HUFFINGTON POST

One Year After Attack, Charlie Hebdo Reminds Us Terrorism Is Still Alive And Well

It's been almost a year since Islamists killed 12 in the satirical weekly's office.

French satirical weekly Charlie Hebdo is sending a clear message to its readers one year after armed militants carried out a shooting rampage in their Paris office: The threat of terrorism is still out there.

The black-and-white cover of its latest edition, to be released Wednesday, displays a bearded religious figure hunched over, a rifle slung across his back. Spots of blood dot his arms and legs.

"One year later, the assassin is still out there," the text says.

The newsmagazine plans to release 1 million copies, a portion of which will be sold internationally.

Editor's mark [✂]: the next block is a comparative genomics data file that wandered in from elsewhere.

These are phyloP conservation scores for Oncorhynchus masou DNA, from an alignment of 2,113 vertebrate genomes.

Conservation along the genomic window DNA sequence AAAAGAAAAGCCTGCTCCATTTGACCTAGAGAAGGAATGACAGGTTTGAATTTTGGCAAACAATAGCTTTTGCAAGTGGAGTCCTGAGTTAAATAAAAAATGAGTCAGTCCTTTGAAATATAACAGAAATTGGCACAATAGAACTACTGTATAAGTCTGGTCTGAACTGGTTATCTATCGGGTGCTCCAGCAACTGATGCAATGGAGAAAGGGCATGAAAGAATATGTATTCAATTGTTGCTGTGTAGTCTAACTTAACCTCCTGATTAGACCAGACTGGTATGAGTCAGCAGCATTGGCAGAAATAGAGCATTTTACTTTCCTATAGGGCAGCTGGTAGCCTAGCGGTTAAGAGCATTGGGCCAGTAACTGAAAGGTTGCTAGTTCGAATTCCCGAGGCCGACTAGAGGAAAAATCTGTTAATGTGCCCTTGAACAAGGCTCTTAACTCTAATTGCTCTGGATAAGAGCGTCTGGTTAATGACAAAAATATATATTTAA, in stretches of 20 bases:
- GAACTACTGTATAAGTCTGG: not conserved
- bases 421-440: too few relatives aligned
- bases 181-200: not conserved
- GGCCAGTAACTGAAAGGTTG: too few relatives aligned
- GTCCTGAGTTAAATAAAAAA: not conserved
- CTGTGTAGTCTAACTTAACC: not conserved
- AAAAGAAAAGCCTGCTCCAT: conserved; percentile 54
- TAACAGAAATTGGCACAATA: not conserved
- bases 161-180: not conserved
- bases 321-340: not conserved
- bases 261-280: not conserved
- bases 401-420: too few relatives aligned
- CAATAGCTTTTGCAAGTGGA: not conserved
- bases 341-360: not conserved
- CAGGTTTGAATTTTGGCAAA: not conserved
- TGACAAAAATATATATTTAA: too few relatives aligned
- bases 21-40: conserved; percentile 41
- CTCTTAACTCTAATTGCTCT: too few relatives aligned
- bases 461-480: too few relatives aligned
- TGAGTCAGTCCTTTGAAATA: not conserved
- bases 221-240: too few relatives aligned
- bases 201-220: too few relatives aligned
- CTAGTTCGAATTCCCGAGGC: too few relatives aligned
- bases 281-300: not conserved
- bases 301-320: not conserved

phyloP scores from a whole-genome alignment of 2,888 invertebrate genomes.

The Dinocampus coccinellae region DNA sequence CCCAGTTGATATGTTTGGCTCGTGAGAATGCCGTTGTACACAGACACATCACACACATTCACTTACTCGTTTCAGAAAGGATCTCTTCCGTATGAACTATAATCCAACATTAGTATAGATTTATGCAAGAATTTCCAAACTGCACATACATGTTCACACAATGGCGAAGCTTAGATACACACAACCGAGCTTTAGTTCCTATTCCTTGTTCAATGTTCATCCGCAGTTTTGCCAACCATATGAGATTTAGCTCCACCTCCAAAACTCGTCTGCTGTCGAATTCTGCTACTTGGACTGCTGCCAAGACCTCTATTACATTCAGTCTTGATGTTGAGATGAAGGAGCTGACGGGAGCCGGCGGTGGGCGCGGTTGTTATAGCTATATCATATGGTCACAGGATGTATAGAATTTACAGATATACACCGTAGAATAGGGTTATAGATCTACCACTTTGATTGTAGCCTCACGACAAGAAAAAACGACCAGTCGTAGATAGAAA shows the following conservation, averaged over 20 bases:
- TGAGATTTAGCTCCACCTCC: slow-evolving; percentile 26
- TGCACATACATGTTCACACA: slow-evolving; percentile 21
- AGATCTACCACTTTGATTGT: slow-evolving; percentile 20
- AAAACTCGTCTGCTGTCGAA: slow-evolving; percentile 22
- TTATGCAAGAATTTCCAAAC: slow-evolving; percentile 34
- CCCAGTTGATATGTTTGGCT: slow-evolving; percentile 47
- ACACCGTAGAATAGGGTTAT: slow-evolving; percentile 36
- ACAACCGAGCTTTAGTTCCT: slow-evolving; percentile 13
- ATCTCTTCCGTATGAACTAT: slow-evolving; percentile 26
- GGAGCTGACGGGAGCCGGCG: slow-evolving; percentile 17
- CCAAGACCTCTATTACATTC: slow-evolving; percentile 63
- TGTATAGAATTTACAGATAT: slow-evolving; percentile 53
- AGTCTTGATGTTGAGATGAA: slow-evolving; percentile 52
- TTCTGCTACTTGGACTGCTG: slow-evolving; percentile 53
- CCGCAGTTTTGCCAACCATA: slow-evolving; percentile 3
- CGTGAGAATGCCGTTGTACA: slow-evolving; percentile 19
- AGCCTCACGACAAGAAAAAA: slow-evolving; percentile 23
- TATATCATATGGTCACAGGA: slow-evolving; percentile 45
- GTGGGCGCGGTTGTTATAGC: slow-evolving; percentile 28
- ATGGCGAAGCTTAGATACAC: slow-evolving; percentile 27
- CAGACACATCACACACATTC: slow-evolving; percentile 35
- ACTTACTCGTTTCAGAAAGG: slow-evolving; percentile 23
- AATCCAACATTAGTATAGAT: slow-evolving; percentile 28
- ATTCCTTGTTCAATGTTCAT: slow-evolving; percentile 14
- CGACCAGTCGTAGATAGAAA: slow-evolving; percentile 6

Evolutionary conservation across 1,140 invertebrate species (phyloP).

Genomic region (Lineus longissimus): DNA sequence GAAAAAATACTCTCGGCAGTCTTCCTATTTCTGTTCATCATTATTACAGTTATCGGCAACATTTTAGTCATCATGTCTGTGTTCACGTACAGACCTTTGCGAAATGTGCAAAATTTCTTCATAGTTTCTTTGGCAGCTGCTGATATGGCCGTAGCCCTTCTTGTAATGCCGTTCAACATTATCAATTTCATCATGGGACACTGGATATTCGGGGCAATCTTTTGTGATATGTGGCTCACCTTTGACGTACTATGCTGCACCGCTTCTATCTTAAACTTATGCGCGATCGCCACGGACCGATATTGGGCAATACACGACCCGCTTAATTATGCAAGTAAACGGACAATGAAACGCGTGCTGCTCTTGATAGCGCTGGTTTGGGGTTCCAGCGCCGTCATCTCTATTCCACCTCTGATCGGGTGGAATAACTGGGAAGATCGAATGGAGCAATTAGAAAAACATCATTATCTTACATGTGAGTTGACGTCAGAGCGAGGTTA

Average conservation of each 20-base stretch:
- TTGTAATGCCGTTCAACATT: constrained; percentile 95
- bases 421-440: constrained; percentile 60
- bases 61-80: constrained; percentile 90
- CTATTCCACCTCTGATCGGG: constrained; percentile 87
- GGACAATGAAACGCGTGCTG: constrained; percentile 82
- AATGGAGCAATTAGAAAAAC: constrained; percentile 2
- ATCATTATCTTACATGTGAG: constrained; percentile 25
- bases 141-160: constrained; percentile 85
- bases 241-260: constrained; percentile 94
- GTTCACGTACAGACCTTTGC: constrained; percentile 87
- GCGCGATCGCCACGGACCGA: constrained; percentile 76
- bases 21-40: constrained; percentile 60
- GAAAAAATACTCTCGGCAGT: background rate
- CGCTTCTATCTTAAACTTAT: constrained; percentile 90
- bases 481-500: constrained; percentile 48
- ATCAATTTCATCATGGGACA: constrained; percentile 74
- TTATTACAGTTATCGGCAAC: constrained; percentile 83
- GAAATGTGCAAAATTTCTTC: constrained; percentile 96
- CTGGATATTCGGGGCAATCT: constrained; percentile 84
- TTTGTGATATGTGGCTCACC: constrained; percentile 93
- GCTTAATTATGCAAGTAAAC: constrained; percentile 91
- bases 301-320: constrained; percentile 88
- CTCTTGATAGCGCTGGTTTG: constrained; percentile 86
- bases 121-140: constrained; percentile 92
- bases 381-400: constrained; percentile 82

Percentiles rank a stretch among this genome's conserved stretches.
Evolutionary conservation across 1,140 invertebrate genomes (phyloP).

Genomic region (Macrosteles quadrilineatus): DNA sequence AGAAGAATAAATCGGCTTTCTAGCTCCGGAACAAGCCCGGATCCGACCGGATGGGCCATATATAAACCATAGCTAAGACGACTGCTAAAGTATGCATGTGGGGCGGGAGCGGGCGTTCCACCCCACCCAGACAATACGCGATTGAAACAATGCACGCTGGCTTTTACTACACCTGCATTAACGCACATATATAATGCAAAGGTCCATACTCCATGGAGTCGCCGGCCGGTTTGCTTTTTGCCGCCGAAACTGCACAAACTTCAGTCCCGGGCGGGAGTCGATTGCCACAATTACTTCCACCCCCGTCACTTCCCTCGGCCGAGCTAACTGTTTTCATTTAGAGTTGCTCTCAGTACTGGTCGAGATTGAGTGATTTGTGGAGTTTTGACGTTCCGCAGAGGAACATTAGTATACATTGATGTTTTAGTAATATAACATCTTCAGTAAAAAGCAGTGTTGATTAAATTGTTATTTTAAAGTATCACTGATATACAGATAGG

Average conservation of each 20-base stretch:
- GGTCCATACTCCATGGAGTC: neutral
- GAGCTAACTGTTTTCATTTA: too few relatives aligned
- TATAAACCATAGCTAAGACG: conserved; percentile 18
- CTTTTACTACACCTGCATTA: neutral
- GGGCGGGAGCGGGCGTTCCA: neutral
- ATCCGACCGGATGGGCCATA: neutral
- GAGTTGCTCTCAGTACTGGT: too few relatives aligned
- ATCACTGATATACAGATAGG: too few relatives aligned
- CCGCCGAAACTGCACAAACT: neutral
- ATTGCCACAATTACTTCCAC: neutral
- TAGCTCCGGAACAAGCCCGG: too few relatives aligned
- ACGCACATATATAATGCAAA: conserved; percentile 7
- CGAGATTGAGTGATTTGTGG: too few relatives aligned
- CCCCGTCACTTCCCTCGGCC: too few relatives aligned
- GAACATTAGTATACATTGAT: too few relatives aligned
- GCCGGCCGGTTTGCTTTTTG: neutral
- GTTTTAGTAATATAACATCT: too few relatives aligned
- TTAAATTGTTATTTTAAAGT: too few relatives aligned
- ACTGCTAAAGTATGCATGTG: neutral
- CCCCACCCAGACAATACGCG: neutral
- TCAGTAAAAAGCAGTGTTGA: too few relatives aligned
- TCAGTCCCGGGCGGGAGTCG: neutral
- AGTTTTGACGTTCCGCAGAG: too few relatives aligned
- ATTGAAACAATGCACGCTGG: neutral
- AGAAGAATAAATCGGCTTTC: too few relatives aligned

Thursday marks one year since two al-Qaeda-linked Islamists, Cherif and Said Kouachi, stormed the Charlie Hebdo offices in Paris, slaughtering 12. The Kouachi brothers were later killed in a shootout with police.

Charlie Hebdo has a history of spurning controversy by drawing satirical cartoons of the Prophet Muhammad, as well as Christian and Jewish religious figures such as the pope.

Wednesday's special edition will also pay its respects to the deceased staffers with collections of their drawings.

Cartoonist Laurent Sourisseau, known as Riss, penned a scathing op-ed in the new issue calling out "fanatics brutalized by the Quran" who sought to silence the magazine for "daring to make light of religion."

"They won't watch Charlie crumble," he added. "It's Charlie that will watch them die."

The city of Paris plans to unveil commemorative plaques Tuesday as a tribute to the victims. And on Sunday, French President François Hollande will preside over a commemorative ceremony in Paris' Place de la République.

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